Part 1 of this series began our look at the parallels between childbirth and spiritual rebirth, focusing on the initial joining (conception) that starts the process. Now it’s time to examine the spiritual growth that follows a spiritual conception. Does it, too, parallel the physical processes leading up to childbirth?
In pregnancy, the single-celled zygote divides into multiple cells in order to form an embryo. The cells recognize each other as parts of a whole because they share the same DNA. Having the same DNA doesn’t mean that the cells are all the same, of course. Once there are about sixteen cells, they begin to differentiate and perform more specialized functions as the number of cells multiplies.
In spiritual rebirth, which we will simply call rebirth, something similar takes place. Recall Jesus’s words in Matthew 18:20:
“For where two or three gather in my name, there am I with them.”
What Jesus means is that his “spiritual DNA” unifies the group of individuals. Speaking to his Father, he said,
“I have given them the glory that you gave me, that they may be one as we are one – I in them and you in me – so that they may be brought to complete unity.” [John 17:22-23]
So the gathering of individuals is a cohesive spiritual unit because each member recognizes they share their spiritual DNA with Jesus. Just as the cells of an embryo multiply and differentiate, a gathering of two or three also multiplies, exhibiting more diversity while remaining a cohesive spiritual unit.
To understand the next stage in spiritual development, we need to consider the continuing process of physical growth. As the number and types of differentiated cells increase in the human embryo, a new challenge arises: how can they all keep working together as a unit? The solution is communication. A vast network of connections develops among the cells, enabling the formation of many of the more complex structures – the heart, the circulatory system, and so on. After eight weeks, the new body begins to resemble its final state, even though it is still only about an inch long.
Communication is also the key that keeps the new spiritual body working as a whole, even as it becomes a more sophisticated organism. One such spiritual embryo is described in Acts 4:32-35:
“All the believers were one in heart and mind. No one claimed that any of their possessions was their own, but they shared everything they had…. God’s grace was so powerfully at work in them all that there were no needy persons among them. From time to time those who owned land or houses sold them, brought the money from the sales,… and it was distributed to anyone who had need.”
The developing spiritual embryo appears as a utopian community characterized by wholeness, equality, contentment, strength, generosity, sensitivity, and diversity. Those qualities all stem from its spiritual DNA. By being ‘one in heart and mind,’ a real utopia is produced. But utopia is not the end product. This type of community is no more the final form of the spiritual child than the human embryo is after eight weeks of pregnancy. So what is left to do? Let’s look again at the example of human development.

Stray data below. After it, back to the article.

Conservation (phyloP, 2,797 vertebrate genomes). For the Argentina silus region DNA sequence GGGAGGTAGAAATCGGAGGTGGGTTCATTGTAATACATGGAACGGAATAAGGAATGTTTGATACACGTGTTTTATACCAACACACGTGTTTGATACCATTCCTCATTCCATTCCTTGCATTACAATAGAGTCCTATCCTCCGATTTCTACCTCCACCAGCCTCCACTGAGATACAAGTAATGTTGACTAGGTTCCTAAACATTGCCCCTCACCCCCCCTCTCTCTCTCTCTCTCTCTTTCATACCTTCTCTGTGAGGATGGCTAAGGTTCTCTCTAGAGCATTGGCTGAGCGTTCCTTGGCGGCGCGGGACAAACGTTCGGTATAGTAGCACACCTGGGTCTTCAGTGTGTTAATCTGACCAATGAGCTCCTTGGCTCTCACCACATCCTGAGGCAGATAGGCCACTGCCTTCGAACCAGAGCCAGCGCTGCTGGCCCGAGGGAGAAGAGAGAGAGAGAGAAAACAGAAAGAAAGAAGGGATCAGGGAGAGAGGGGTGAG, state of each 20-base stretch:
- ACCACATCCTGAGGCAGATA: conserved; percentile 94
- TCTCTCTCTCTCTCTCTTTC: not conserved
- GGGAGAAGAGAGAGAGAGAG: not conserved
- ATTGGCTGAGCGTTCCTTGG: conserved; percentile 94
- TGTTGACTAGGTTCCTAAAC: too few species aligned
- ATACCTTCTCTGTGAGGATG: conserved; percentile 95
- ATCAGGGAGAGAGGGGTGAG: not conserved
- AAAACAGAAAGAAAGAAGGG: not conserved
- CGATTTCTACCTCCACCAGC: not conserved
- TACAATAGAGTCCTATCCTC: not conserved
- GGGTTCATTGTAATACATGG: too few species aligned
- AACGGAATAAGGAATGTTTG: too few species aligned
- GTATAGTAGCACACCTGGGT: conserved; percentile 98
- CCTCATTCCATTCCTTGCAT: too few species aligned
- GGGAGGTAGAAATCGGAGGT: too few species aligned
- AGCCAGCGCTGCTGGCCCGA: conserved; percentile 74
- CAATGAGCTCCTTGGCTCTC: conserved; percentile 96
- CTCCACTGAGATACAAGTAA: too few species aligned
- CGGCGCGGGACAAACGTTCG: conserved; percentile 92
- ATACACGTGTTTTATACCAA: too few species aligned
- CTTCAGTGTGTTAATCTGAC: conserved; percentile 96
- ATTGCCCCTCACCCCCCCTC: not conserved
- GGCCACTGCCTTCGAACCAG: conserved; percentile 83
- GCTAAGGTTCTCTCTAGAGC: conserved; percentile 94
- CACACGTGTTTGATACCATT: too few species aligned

After eight weeks, the embryo becomes a fetus. The fetal stage of development is the longest of all the stages and is a period of remarkable growth and change. It is during this time that the brain and reproductive organs form, the remaining bodily systems develop fully, and the child begins to make movements. Finally the child is born.
Likewise, the final developmental stage of spiritual rebirth is characterized by dramatic growth and transformation, culminating in the rebirth of a spiritual child. Paul, in his letter to the Ephesians, describes this stage of development.
“Make every effort to keep the unity of the Spirit through the bond of peace. There is one body and one Spirit…. one God and Father of all who is over all and through all and in all.” [Ephesians 4:3-4, 6]
Paul is reminding his listeners that all share the same spiritual DNA and are cells or members of a single spiritual body. And, like a human fetus, this body will continue to grow and experience transformation, culminating in the birth of a child. Who is this reborn child? Paul tells us.
“This will continue until we are united by our faith and by our understanding of the Son of God. Then we will be mature, just as Christ is, and we will be completely like him.” [Ephesians 4:13] (CEV)
As a full-term fetus becomes a fully-developed human being, so humanity with its common spiritual DNA grows to become Christ, the Son of God reborn.
It seems incredible, doesn’t it? Can being of one heart and mind really be humanity’s destiny? Is it our destiny to become the Christ, the Son of God? Before you totally dismiss this idea, consider this. Is it really any more mind boggling than the union of a sperm and egg becoming a child in which the parent can see themselves?
As the noted artist and technologist Alexander Tsiaras observed in his TED Talk,
“The magic of the mechanisms inside each genetic structure saying exactly where that nerve cell should go, the complexity of these, the mathematical models on how these things are indeed done, are beyond human comprehension. Even though I am a mathematician, I look at this with the marvel of ‘How do these instruction sets not make these mistakes as they build what is us?’ It’s a mystery, it’s magic, it’s divinity.”
The seemingly impossible happens every day when a child is born. It can happen again, as the spiritual unity of two individuals grows to become Christ, the child in whom the Father sees Himself.
We indeed have much to learn, not only about how we came to be, but more importantly, about who we are.